After a pair of four game losing streaks in January and February, the team began to slip from a comfortable spot near the top of the Metropolitan Division so prior to the trade deadline, Shero added veteran forwards Pat Maroon and Michael Grabner in separate deals. Grabner struggled with just five points in 21 games but Maroon thrived with 13 in 17 and helped the Devils close the regular season with a 10-3-1 record to hold off the surging Florida Panthers by one point for the second Wild Card spot.

New Jersey finished the season just above average in scoring with 248 total goals (3.02 per game) but were a top-heavy team led by a top line which contributed a third of that total, including Hall’s team leading 39 goals. Secondary scoring was a major issue with no player in the bottom-nine able to crack the 20-goal mark.

Defensively, the team was league average allowing 244 goals (2.98 per game) but other than an outstanding breakout season from rookie Will Butcher, were underwhelming in most regards. Starting goaltender Cory Schneider had hoped for a bounce back year but struggled with injuries throughout the season and it was only thanks to a step up in performance from backup Keith Kinkaid which allowed the Devils to hold off the Panthers late in the season.

After a very successful and surprising season, a quick five game exit in the first round of the playoffs to the powerhouse Tampa Bay Lightning was a disappointing end. With the team being as young as they were, the hope was they at least gained some valuable experience to use down the road.



The Devils entered the June draft with just one pick in the first three rounds but made good on it when they selected left-shot defenseman Ty Smith No.17 overall. Smith is undersized yet skillful and projects to be a future top-four defenseman with excellent offensive skills.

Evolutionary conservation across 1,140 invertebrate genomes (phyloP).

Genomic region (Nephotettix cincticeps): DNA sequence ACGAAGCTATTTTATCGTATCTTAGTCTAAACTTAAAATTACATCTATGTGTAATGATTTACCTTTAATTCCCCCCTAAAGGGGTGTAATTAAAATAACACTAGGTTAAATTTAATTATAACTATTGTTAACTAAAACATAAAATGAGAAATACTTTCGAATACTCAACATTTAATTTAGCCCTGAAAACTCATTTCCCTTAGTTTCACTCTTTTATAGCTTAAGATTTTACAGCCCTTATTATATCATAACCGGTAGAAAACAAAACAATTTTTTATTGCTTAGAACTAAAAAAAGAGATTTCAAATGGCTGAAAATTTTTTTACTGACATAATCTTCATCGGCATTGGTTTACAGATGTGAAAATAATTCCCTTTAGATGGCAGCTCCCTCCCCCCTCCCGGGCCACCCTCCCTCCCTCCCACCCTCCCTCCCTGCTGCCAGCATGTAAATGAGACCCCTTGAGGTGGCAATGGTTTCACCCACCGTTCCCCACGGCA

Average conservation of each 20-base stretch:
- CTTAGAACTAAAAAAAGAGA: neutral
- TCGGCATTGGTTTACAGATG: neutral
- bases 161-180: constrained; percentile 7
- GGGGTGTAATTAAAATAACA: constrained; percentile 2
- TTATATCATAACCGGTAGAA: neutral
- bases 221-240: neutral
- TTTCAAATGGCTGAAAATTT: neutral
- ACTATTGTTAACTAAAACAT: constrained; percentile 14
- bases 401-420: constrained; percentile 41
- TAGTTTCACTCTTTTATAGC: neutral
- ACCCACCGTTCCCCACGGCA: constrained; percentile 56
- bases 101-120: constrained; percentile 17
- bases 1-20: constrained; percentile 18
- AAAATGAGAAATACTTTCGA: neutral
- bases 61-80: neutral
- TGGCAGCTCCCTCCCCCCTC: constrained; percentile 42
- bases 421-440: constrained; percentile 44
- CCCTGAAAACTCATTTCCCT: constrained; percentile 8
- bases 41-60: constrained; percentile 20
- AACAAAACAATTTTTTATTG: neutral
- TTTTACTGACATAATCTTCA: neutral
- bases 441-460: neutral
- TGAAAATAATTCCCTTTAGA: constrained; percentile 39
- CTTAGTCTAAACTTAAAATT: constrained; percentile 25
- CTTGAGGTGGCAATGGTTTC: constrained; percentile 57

The rest of Shero’s summer was quiet considering the team had an abundance of salary cap space. Depth players Kurtis Gabriel and Eric Gryba were signed on July 1 but are most likely to suit up in the AHL. Later in July 29-year old AHL forward Eric Tangradi was signed and in September, veteran Drew Stafford was invited back to training camp on a PTO after the Devils chose not to re-sign him upon the conclusion of the season. The only other outside addition was soon-to-be 27-year old defenseman Egor Yakovlev who spent the past six seasons playing in the KHL.

Leaving the Devils this summer were forward Brian Gibbons and defenseman John Moore who the team chose not to re-sign along with deadline rentals Maroon and Grabner who signed elsewhere.

For a team looking to build on last year’s results, success will have to come from internal growth of their young players and any new prospects.



Stanley Cup: +5000 (Bookmaker)
Eastern Conference: +2525 (Bookmaker)
Metropolitan Division: +1573 (Bookmaker)
Regular Season Points: 91.5 (-110) (BetOnline), 91.5 (-110, -120) (Bovada), 90.5 (-111, -109) (Bookmaker)
Make Playoffs: YES -150, NO +120 (BetOnline)

Current odds as of September 12, 2018